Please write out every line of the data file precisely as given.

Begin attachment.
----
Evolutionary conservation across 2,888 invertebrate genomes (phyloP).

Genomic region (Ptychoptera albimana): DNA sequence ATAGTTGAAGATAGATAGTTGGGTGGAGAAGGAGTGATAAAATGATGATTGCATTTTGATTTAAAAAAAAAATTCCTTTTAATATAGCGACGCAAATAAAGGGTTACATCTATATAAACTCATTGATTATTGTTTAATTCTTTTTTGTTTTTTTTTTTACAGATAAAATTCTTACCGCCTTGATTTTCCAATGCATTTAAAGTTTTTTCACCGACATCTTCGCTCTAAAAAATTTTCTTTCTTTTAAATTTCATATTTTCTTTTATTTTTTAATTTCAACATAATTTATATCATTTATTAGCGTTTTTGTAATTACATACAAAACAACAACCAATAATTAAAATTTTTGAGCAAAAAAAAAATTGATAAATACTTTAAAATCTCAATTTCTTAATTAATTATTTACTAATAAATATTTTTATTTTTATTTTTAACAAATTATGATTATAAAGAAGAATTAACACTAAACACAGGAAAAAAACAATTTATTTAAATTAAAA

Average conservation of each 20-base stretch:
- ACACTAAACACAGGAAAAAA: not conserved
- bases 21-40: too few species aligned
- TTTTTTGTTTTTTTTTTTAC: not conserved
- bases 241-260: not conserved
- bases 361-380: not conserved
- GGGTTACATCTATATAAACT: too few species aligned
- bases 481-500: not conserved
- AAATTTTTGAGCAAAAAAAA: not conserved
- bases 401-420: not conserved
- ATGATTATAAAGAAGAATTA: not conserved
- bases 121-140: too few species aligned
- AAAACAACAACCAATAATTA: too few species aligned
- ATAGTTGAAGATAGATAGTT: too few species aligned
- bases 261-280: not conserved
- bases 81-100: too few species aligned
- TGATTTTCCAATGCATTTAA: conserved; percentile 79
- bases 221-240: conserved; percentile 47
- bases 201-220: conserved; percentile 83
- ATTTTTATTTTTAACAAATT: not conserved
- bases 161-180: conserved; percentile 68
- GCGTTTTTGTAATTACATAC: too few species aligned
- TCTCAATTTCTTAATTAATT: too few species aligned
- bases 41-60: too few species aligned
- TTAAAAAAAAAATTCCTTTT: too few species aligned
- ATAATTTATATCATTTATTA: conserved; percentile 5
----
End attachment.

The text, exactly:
Evolutionary conservation across 2,888 invertebrate genomes (phyloP).

Genomic region (Ptychoptera albimana): DNA sequence ATAGTTGAAGATAGATAGTTGGGTGGAGAAGGAGTGATAAAATGATGATTGCATTTTGATTTAAAAAAAAAATTCCTTTTAATATAGCGACGCAAATAAAGGGTTACATCTATATAAACTCATTGATTATTGTTTAATTCTTTTTTGTTTTTTTTTTTACAGATAAAATTCTTACCGCCTTGATTTTCCAATGCATTTAAAGTTTTTTCACCGACATCTTCGCTCTAAAAAATTTTCTTTCTTTTAAATTTCATATTTTCTTTTATTTTTTAATTTCAACATAATTTATATCATTTATTAGCGTTTTTGTAATTACATACAAAACAACAACCAATAATTAAAATTTTTGAGCAAAAAAAAAATTGATAAATACTTTAAAATCTCAATTTCTTAATTAATTATTTACTAATAAATATTTTTATTTTTATTTTTAACAAATTATGATTATAAAGAAGAATTAACACTAAACACAGGAAAAAAACAATTTATTTAAATTAAAA

Average conservation of each 20-base stretch:
- ACACTAAACACAGGAAAAAA: not conserved
- bases 21-40: too few species aligned
- TTTTTTGTTTTTTTTTTTAC: not conserved
- bases 241-260: not conserved
- bases 361-380: not conserved
- GGGTTACATCTATATAAACT: too few species aligned
- bases 481-500: not conserved
- AAATTTTTGAGCAAAAAAAA: not conserved
- bases 401-420: not conserved
- ATGATTATAAAGAAGAATTA: not conserved
- bases 121-140: too few species aligned
- AAAACAACAACCAATAATTA: too few species aligned
- ATAGTTGAAGATAGATAGTT: too few species aligned
- bases 261-280: not conserved
- bases 81-100: too few species aligned
- TGATTTTCCAATGCATTTAA: conserved; percentile 79
- bases 221-240: conserved; percentile 47
- bases 201-220: conserved; percentile 83
- ATTTTTATTTTTAACAAATT: not conserved
- bases 161-180: conserved; percentile 68
- GCGTTTTTGTAATTACATAC: too few species aligned
- TCTCAATTTCTTAATTAATT: too few species aligned
- bases 41-60: too few species aligned
- TTAAAAAAAAAATTCCTTTT: too few species aligned
- ATAATTTATATCATTTATTA: conserved; percentile 5